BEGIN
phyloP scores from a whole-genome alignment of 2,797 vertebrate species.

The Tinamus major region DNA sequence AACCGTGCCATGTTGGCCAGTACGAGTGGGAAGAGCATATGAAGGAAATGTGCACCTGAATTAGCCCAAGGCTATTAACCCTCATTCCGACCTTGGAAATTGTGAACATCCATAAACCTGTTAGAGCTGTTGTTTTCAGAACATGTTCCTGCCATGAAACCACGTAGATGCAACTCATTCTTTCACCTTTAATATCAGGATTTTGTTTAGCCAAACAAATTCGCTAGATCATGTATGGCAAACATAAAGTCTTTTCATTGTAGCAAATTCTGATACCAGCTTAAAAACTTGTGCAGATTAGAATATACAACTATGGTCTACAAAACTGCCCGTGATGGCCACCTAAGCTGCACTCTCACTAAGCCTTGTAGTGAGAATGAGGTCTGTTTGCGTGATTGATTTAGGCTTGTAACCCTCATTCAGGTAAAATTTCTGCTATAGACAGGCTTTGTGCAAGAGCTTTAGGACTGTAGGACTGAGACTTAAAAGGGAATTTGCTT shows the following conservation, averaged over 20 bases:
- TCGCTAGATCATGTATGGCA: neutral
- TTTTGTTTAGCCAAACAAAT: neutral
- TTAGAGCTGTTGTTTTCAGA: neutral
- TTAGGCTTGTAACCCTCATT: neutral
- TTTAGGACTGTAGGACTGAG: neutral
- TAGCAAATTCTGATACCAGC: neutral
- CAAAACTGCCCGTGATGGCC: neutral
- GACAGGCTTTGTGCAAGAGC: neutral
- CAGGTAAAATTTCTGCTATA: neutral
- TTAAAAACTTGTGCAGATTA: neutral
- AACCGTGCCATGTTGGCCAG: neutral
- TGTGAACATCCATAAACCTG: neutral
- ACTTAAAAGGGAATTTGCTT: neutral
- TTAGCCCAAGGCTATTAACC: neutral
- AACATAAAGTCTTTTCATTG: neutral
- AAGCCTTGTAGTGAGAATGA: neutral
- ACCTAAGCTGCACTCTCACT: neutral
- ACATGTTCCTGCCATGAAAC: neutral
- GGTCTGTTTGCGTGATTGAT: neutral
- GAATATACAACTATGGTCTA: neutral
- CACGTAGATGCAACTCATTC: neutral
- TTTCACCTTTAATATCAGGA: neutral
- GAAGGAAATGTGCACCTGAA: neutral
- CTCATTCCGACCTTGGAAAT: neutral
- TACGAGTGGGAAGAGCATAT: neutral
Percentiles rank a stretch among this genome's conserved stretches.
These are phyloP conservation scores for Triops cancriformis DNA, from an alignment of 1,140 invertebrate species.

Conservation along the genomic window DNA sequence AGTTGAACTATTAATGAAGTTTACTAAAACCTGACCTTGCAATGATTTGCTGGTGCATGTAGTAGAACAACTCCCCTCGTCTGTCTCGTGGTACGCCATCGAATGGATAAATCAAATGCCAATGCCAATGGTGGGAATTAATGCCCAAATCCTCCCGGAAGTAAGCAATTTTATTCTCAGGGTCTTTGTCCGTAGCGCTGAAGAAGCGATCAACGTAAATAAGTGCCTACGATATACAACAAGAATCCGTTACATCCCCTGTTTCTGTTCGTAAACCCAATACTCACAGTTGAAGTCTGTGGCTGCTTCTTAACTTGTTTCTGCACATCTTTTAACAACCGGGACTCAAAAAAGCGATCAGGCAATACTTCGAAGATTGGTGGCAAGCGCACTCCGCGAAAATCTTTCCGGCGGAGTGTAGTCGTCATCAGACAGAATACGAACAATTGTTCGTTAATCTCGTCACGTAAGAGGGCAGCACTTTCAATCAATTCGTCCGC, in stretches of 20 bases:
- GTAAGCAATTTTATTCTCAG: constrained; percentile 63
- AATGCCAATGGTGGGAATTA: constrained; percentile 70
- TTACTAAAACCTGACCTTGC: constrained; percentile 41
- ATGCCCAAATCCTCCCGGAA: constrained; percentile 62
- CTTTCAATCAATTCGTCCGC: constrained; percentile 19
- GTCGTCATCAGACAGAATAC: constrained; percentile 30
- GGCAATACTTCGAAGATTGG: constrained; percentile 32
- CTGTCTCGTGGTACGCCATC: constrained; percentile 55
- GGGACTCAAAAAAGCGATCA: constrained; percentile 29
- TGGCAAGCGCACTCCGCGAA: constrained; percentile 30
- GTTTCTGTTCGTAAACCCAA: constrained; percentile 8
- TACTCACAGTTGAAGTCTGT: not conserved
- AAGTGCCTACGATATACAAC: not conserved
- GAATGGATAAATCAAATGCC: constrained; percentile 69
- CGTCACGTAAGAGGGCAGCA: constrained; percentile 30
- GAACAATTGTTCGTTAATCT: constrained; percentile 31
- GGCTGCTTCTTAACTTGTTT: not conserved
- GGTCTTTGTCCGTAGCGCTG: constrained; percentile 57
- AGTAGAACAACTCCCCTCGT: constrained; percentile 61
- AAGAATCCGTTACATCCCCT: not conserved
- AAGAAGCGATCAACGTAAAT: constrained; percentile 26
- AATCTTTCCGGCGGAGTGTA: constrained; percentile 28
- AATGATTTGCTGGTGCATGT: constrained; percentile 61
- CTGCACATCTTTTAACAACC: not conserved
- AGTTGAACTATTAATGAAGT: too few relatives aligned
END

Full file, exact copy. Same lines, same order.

phyloP scores from a whole-genome alignment of 2,797 vertebrate species.

The Tinamus major region DNA sequence AACCGTGCCATGTTGGCCAGTACGAGTGGGAAGAGCATATGAAGGAAATGTGCACCTGAATTAGCCCAAGGCTATTAACCCTCATTCCGACCTTGGAAATTGTGAACATCCATAAACCTGTTAGAGCTGTTGTTTTCAGAACATGTTCCTGCCATGAAACCACGTAGATGCAACTCATTCTTTCACCTTTAATATCAGGATTTTGTTTAGCCAAACAAATTCGCTAGATCATGTATGGCAAACATAAAGTCTTTTCATTGTAGCAAATTCTGATACCAGCTTAAAAACTTGTGCAGATTAGAATATACAACTATGGTCTACAAAACTGCCCGTGATGGCCACCTAAGCTGCACTCTCACTAAGCCTTGTAGTGAGAATGAGGTCTGTTTGCGTGATTGATTTAGGCTTGTAACCCTCATTCAGGTAAAATTTCTGCTATAGACAGGCTTTGTGCAAGAGCTTTAGGACTGTAGGACTGAGACTTAAAAGGGAATTTGCTT shows the following conservation, averaged over 20 bases:
- TCGCTAGATCATGTATGGCA: neutral
- TTTTGTTTAGCCAAACAAAT: neutral
- TTAGAGCTGTTGTTTTCAGA: neutral
- TTAGGCTTGTAACCCTCATT: neutral
- TTTAGGACTGTAGGACTGAG: neutral
- TAGCAAATTCTGATACCAGC: neutral
- CAAAACTGCCCGTGATGGCC: neutral
- GACAGGCTTTGTGCAAGAGC: neutral
- CAGGTAAAATTTCTGCTATA: neutral
- TTAAAAACTTGTGCAGATTA: neutral
- AACCGTGCCATGTTGGCCAG: neutral
- TGTGAACATCCATAAACCTG: neutral
- ACTTAAAAGGGAATTTGCTT: neutral
- TTAGCCCAAGGCTATTAACC: neutral
- AACATAAAGTCTTTTCATTG: neutral
- AAGCCTTGTAGTGAGAATGA: neutral
- ACCTAAGCTGCACTCTCACT: neutral
- ACATGTTCCTGCCATGAAAC: neutral
- GGTCTGTTTGCGTGATTGAT: neutral
- GAATATACAACTATGGTCTA: neutral
- CACGTAGATGCAACTCATTC: neutral
- TTTCACCTTTAATATCAGGA: neutral
- GAAGGAAATGTGCACCTGAA: neutral
- CTCATTCCGACCTTGGAAAT: neutral
- TACGAGTGGGAAGAGCATAT: neutral
Percentiles rank a stretch among this genome's conserved stretches.
These are phyloP conservation scores for Triops cancriformis DNA, from an alignment of 1,140 invertebrate species.

Conservation along the genomic window DNA sequence AGTTGAACTATTAATGAAGTTTACTAAAACCTGACCTTGCAATGATTTGCTGGTGCATGTAGTAGAACAACTCCCCTCGTCTGTCTCGTGGTACGCCATCGAATGGATAAATCAAATGCCAATGCCAATGGTGGGAATTAATGCCCAAATCCTCCCGGAAGTAAGCAATTTTATTCTCAGGGTCTTTGTCCGTAGCGCTGAAGAAGCGATCAACGTAAATAAGTGCCTACGATATACAACAAGAATCCGTTACATCCCCTGTTTCTGTTCGTAAACCCAATACTCACAGTTGAAGTCTGTGGCTGCTTCTTAACTTGTTTCTGCACATCTTTTAACAACCGGGACTCAAAAAAGCGATCAGGCAATACTTCGAAGATTGGTGGCAAGCGCACTCCGCGAAAATCTTTCCGGCGGAGTGTAGTCGTCATCAGACAGAATACGAACAATTGTTCGTTAATCTCGTCACGTAAGAGGGCAGCACTTTCAATCAATTCGTCCGC, in stretches of 20 bases:
- GTAAGCAATTTTATTCTCAG: constrained; percentile 63
- AATGCCAATGGTGGGAATTA: constrained; percentile 70
- TTACTAAAACCTGACCTTGC: constrained; percentile 41
- ATGCCCAAATCCTCCCGGAA: constrained; percentile 62
- CTTTCAATCAATTCGTCCGC: constrained; percentile 19
- GTCGTCATCAGACAGAATAC: constrained; percentile 30
- GGCAATACTTCGAAGATTGG: constrained; percentile 32
- CTGTCTCGTGGTACGCCATC: constrained; percentile 55
- GGGACTCAAAAAAGCGATCA: constrained; percentile 29
- TGGCAAGCGCACTCCGCGAA: constrained; percentile 30
- GTTTCTGTTCGTAAACCCAA: constrained; percentile 8
- TACTCACAGTTGAAGTCTGT: not conserved
- AAGTGCCTACGATATACAAC: not conserved
- GAATGGATAAATCAAATGCC: constrained; percentile 69
- CGTCACGTAAGAGGGCAGCA: constrained; percentile 30
- GAACAATTGTTCGTTAATCT: constrained; percentile 31
- GGCTGCTTCTTAACTTGTTT: not conserved
- GGTCTTTGTCCGTAGCGCTG: constrained; percentile 57
- AGTAGAACAACTCCCCTCGT: constrained; percentile 61
- AAGAATCCGTTACATCCCCT: not conserved
- AAGAAGCGATCAACGTAAAT: constrained; percentile 26
- AATCTTTCCGGCGGAGTGTA: constrained; percentile 28
- AATGATTTGCTGGTGCATGT: constrained; percentile 61
- CTGCACATCTTTTAACAACC: not conserved
- AGTTGAACTATTAATGAAGT: too few relatives aligned